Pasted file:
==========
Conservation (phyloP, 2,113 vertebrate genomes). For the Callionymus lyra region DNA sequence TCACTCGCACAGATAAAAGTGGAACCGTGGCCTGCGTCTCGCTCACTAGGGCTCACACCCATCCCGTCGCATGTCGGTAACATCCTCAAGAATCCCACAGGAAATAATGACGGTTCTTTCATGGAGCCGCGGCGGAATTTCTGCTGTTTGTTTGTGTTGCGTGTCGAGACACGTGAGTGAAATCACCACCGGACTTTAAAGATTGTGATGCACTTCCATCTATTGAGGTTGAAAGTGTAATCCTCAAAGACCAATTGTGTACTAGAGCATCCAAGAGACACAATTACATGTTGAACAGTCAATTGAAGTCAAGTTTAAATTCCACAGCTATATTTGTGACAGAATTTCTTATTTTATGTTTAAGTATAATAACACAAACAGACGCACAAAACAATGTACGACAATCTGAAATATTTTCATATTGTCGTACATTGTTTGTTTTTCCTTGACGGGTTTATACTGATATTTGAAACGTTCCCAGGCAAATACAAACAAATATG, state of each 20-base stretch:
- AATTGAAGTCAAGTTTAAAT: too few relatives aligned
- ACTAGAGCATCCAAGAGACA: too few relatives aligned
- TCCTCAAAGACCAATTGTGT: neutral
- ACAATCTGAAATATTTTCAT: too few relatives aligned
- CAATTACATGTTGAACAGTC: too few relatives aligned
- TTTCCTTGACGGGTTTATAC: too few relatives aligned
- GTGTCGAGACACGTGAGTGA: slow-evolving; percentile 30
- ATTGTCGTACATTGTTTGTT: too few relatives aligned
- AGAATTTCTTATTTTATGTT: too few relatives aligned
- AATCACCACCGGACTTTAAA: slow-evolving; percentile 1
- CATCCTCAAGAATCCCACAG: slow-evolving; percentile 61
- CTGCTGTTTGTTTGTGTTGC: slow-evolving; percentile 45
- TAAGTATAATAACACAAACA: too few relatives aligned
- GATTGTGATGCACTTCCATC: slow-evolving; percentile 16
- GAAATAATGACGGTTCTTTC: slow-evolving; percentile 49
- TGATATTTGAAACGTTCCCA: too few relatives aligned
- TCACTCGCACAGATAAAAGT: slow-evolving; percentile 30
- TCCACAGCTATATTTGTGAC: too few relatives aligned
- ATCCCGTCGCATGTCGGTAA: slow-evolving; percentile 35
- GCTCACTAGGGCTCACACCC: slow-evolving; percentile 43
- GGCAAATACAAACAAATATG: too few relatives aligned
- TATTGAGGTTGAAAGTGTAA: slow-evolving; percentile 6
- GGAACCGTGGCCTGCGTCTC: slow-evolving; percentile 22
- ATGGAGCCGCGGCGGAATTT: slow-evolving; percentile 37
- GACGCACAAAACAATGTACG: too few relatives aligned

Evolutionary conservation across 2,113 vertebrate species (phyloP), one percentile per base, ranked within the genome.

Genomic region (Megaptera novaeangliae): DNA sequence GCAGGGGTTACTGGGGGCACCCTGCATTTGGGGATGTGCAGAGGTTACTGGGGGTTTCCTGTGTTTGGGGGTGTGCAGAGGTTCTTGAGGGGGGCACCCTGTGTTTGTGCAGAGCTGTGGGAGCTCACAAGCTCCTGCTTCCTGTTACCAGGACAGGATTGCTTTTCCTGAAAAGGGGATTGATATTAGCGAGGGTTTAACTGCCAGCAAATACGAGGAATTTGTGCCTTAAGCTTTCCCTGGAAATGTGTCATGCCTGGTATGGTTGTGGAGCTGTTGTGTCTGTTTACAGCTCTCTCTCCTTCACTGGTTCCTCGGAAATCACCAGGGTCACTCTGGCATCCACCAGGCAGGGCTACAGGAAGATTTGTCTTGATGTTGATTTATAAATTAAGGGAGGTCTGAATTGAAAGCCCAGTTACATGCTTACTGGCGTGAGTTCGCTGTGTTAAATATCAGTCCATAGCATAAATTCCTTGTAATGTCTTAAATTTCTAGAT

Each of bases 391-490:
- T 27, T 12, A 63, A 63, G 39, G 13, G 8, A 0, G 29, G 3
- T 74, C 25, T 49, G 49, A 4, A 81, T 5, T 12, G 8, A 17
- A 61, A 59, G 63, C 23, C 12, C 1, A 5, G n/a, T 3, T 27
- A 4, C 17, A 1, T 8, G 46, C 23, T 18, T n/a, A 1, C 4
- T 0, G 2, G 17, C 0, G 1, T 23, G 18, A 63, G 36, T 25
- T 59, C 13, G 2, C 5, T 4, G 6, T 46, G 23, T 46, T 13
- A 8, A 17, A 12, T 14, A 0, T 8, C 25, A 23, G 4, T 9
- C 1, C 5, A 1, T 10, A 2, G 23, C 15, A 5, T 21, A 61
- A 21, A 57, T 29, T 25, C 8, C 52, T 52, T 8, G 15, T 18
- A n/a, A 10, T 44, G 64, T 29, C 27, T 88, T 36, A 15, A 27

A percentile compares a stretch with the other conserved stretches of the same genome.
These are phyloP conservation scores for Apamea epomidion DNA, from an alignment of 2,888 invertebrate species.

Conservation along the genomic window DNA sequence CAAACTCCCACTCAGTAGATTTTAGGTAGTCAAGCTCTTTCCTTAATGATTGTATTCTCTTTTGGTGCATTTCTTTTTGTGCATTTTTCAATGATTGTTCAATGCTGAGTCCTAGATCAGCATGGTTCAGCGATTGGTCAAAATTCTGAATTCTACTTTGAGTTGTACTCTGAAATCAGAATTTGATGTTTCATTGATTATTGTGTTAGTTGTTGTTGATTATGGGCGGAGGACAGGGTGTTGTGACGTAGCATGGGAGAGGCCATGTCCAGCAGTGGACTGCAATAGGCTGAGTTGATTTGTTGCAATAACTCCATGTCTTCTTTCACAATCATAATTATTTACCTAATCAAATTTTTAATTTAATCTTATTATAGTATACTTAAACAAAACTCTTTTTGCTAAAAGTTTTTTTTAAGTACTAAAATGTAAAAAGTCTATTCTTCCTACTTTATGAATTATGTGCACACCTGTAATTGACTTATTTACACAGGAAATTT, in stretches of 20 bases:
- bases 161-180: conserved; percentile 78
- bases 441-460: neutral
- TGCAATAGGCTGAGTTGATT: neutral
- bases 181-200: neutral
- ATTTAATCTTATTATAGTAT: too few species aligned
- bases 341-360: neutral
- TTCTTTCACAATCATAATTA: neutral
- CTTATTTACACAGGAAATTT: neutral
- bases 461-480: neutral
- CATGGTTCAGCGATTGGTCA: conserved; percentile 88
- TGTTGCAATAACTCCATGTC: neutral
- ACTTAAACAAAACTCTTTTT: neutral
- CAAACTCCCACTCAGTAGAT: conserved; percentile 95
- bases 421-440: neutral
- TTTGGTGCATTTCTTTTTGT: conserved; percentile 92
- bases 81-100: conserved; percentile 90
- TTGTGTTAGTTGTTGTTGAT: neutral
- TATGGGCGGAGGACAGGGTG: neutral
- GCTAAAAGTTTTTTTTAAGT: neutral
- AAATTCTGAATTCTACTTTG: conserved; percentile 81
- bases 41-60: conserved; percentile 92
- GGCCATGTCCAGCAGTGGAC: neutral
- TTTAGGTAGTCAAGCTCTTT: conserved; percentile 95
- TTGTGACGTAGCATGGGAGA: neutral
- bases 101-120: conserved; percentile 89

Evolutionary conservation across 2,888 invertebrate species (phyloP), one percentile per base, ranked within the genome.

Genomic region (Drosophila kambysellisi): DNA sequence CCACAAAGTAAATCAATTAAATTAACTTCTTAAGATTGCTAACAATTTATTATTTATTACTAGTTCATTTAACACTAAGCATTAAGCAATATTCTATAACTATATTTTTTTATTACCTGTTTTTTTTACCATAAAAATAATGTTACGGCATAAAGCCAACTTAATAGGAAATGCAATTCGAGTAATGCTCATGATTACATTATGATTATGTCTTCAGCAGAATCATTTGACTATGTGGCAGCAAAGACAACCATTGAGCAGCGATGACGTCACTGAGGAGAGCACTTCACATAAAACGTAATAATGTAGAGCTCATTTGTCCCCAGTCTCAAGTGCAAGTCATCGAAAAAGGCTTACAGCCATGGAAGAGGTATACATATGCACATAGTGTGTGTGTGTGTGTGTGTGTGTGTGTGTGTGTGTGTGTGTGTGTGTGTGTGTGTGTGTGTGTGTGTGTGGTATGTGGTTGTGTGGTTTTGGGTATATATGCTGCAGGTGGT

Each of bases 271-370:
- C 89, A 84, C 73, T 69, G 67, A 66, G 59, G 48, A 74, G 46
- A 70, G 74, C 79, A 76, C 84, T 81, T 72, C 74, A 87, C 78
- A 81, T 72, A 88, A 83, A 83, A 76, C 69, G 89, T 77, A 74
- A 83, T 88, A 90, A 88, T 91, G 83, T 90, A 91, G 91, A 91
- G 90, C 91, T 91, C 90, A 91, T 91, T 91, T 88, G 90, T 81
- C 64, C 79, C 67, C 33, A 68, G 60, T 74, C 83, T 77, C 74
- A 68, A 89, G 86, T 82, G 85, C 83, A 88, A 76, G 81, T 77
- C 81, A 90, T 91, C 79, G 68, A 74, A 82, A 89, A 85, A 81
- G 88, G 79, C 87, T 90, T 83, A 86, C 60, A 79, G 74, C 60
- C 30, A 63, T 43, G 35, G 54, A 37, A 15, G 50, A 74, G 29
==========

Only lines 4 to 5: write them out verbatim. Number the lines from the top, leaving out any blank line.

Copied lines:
- TCCTCAAAGACCAATTGTGT: neutral
- ACAATCTGAAATATTTTCAT: too few relatives aligned